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Alternative measure of GDP

You need to be able to:

Explain the meaning and significance of “green GDP”, a measure of GDP that accounts
for environmental destruction.

S:\triplea_resources\DP_topic_packs\economics\student_topic_packs\media_microeconomics\images\environment_globe.jpgWe have seen already that GDP is a rather narrow measure of living standards.

There are alternative measures of living standards, such as the Human Development Index of the United Nations Development Programme (UNDP). This index includes development indicators, such as life expectancy and access to education, as well as GDP.

In addition, there are a number of single and composite indicators we can use as measures of development. These are explored in more detail in the Development Syllabus Section 4.2

Green GDP

National income statistics provide a rather limited measure of living standards and wellbeing and do not take environmental concerns, such as the depletion of natural resources, into account.

In response to this omission, the United Nations and the World Bank introduced the idea of Green GDP.

In essence, 'Green GDP' highlights both the contribution of natural resources to economic development and the costs caused by pollution or resources degradation (unsustainability).

By including both the use and depletion of natural resources in economic growth, this measure tells us more about the quality of the growth in terms of sustainable development.

Green GDP = GDP -Depletion of Natural Resources - Cost of Pollution

Index of Sustainable Economic Welfare (ISEW)

Another measure of development is the ISEW This provides a fuller picture of economic welfare because, like the MEW, this index adjusts the GDP figure to allow for actors ignored by GDP. These include:

  • Environmental costs - pollution and other environmental costs will be negative figures and therefore reduce economic welfare.
  • Defensive expenditures - increased air pollution has in many countries led to greater lung diseases, like asthma. This requires greater government spending, but cannot be said to be positive, so the ISEW adjusts for this.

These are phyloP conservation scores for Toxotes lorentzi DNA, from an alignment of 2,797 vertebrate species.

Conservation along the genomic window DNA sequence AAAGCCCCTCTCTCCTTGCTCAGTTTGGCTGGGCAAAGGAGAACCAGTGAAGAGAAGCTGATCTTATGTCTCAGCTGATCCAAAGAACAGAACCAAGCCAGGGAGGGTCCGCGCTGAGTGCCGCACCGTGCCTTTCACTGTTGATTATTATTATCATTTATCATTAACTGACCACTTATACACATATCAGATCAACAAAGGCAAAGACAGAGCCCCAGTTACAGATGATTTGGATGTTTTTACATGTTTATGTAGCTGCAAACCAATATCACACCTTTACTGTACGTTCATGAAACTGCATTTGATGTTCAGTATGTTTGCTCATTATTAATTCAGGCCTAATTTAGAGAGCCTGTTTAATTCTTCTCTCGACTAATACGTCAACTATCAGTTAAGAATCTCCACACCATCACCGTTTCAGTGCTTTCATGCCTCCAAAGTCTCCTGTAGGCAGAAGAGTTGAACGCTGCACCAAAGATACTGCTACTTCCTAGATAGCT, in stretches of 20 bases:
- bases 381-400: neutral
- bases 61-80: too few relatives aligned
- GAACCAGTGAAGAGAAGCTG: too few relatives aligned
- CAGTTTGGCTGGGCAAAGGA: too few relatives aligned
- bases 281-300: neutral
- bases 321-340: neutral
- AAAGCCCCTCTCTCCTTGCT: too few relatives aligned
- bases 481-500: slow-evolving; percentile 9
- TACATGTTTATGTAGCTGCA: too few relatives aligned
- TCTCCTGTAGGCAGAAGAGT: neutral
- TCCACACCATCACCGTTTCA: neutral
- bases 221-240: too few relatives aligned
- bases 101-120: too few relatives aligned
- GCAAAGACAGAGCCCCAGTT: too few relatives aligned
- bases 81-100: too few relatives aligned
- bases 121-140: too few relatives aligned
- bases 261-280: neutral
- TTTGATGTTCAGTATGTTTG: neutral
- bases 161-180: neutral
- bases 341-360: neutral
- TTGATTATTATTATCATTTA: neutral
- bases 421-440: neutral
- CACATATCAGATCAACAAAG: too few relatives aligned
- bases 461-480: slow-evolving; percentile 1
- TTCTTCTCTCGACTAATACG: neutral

• Inequality - the greater the level of inequality in an economy, the more the figure for consumption will be reduced. The ISEW adjusts for this inequality.
  • Household production - family members who care for elderly relatives or dependents do not get paid for their 'work'. However, their contribution to society is significant. If they did not care, then the bill would be picked up by government or charity, and so their contribution is added back into the ISEW.
  • Resource depletion - where resources are used up, this will reduce economic welfare and so, like environmental costs, the ISEW counts this as a negative, whereas GDP counts it as part of economic growth.

After these adjustments are made, we get the ISEW figure which will be a better representation of economic welfare than GDP alone.

While GDP provides a somewhat limited measure of economic growth and living standards, it does have the advantage of being fairly easily obtained and is based on three variables only - income, expenditure and output. In contrast to this, as can be seen from the HDI, MEW and ISEW, development is a multi-dimensional, complex process which can only be judged against a variety of criteria, using composite indices. This may give rise to various problems involving subjective, value judgements on behalf of the statisticians who construct the indices. For example, how should factors such as life expectancy and literacy be weighted within an index? Which factors should be included and which should be excluded? While the HDI, for example, may provide a fairly sophisticated indicator of living standards, it omits some very important components, such as environmental quality; but to construct a development index, which is all-embracing, would be a statistically awesome task!